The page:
According to “Development Projects and Critical Theory of Environment” by Jyotsna Bapat, an environmental protest must maintain its legitimacy in the eyes of the public in order to be ultimately successful. Another characteristic of a successful protest is its nonviolence, says Bapat. Successful protests make up parts of larger social movements that address issues of vital importance to communities: water depletion and resource exploitation for example. Having an urgent connection to the issue and refraining from escalating violence help a movement retain its legitimacy.
Success i a different thing to measure for protests in general – depending on their goals. If a protests initiative was to change a particular policy or activity – then if that change occurs – it would undeniably be a success.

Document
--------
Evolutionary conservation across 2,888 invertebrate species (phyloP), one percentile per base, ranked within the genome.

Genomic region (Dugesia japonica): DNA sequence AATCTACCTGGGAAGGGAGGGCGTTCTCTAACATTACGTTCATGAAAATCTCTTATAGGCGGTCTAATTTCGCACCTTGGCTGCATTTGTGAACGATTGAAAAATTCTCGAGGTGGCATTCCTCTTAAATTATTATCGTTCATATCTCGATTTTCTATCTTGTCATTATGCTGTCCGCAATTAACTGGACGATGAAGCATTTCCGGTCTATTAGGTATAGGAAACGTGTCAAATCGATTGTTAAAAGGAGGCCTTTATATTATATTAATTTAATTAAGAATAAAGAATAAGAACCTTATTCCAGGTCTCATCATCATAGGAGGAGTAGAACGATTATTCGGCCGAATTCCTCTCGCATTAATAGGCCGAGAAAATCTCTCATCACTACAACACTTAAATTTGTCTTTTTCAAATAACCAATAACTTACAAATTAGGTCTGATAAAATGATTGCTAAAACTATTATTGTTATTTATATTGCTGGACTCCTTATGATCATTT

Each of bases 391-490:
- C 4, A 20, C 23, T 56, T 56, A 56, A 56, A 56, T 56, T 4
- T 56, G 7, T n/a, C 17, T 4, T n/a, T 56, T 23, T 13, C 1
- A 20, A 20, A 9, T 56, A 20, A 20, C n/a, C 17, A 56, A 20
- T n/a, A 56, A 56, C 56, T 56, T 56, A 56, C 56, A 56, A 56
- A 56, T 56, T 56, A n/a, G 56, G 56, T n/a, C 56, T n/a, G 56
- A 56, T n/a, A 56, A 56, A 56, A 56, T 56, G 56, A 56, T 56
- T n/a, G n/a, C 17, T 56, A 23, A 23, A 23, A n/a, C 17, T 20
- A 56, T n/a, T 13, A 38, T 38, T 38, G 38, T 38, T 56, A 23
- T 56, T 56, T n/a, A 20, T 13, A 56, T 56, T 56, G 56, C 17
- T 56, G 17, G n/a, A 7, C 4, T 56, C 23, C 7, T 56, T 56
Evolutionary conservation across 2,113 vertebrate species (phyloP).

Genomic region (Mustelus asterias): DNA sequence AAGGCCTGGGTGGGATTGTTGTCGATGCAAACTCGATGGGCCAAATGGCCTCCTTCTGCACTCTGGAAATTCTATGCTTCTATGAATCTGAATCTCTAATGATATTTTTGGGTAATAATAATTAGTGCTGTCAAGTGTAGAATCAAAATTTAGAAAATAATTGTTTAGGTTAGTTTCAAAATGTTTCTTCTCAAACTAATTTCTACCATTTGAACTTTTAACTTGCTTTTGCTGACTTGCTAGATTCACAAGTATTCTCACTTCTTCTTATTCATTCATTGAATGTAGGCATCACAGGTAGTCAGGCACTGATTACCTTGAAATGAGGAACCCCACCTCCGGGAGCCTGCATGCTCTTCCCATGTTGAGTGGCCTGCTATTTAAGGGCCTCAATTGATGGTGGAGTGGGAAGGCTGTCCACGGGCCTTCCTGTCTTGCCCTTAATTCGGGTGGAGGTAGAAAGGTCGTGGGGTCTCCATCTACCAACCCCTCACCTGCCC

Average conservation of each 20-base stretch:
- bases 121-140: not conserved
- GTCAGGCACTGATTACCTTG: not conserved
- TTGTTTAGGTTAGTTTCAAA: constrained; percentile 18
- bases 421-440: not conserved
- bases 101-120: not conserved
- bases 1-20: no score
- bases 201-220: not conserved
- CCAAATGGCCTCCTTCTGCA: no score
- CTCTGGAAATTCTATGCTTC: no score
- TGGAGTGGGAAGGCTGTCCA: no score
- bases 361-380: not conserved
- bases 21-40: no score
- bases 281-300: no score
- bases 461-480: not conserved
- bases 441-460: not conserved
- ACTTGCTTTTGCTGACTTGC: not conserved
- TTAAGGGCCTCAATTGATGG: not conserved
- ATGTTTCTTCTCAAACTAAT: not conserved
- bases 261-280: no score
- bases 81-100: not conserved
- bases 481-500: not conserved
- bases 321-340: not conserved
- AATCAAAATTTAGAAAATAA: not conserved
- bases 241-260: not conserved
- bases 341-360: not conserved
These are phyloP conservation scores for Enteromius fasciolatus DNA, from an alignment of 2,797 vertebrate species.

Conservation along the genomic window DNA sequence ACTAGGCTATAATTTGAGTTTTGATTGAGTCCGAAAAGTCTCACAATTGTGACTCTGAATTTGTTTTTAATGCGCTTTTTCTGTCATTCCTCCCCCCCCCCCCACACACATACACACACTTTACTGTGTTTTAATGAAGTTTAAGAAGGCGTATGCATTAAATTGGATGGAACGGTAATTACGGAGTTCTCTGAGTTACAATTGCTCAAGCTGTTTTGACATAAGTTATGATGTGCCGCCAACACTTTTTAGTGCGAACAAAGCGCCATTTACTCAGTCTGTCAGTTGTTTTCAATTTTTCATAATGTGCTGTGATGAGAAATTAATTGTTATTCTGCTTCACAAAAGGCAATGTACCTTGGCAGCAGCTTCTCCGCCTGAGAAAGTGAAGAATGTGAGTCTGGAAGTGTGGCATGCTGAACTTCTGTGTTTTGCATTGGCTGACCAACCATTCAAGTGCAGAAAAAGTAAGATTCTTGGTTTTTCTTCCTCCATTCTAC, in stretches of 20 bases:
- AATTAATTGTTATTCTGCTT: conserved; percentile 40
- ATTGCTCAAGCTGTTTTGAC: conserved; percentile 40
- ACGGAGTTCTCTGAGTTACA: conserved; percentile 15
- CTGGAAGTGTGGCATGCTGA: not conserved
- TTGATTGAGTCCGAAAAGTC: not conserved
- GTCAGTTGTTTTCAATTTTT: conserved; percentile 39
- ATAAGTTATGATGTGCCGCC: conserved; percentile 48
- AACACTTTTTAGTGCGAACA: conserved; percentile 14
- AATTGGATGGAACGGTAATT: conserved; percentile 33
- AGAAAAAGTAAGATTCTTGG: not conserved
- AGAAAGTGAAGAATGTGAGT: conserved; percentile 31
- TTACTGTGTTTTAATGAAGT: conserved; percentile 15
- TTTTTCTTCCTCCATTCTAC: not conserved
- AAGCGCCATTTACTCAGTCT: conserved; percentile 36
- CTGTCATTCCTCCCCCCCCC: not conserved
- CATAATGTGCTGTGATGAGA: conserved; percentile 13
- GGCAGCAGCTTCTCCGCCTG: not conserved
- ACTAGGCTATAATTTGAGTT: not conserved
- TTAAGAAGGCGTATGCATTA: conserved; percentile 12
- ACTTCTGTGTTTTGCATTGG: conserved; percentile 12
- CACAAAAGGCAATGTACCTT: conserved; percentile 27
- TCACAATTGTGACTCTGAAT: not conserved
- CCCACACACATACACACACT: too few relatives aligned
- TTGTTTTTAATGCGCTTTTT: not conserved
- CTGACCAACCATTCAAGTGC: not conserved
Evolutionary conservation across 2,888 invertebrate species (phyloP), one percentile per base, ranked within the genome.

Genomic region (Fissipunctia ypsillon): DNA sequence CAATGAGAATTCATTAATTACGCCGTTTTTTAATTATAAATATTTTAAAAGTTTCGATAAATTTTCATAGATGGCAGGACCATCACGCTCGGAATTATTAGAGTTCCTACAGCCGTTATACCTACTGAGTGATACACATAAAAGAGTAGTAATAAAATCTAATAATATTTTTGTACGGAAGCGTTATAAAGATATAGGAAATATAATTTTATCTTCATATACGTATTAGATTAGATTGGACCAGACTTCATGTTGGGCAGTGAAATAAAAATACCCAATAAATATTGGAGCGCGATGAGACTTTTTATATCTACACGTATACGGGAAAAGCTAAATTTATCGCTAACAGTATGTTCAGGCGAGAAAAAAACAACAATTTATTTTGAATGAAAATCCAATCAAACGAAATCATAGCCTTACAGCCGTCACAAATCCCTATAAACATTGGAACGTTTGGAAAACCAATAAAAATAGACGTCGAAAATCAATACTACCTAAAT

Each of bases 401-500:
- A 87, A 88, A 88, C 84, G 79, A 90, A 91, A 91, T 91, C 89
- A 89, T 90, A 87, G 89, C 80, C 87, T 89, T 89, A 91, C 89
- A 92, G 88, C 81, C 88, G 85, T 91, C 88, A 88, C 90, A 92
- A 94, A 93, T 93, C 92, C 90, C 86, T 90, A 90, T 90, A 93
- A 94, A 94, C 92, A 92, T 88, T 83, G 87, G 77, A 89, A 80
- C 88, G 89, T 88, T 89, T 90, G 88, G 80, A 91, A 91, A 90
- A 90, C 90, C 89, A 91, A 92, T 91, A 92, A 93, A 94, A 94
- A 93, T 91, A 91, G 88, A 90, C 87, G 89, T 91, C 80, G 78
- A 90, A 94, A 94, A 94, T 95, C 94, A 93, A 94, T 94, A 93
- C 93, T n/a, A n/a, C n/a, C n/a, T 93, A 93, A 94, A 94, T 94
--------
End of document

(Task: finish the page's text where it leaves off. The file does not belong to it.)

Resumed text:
This is not the manner it normally works in without an overwhelming majority or some variety of leverage; ie worker’s strikes. Generally I would say that protests concerning environmental issues are successful when they attract attention and empathy for a cause through reasonable action and media coverage.
And failure would be taking to radical of a position and alienating yourself from the public.
It depends on what the goals of the protest were and if they were achieved. One reason people protest is to bring awareness to a cause and action. Whether or not action occurs, the mere sight of protesting draws attention, ultimately drawing attention to the cause and the main purpose for protesting.
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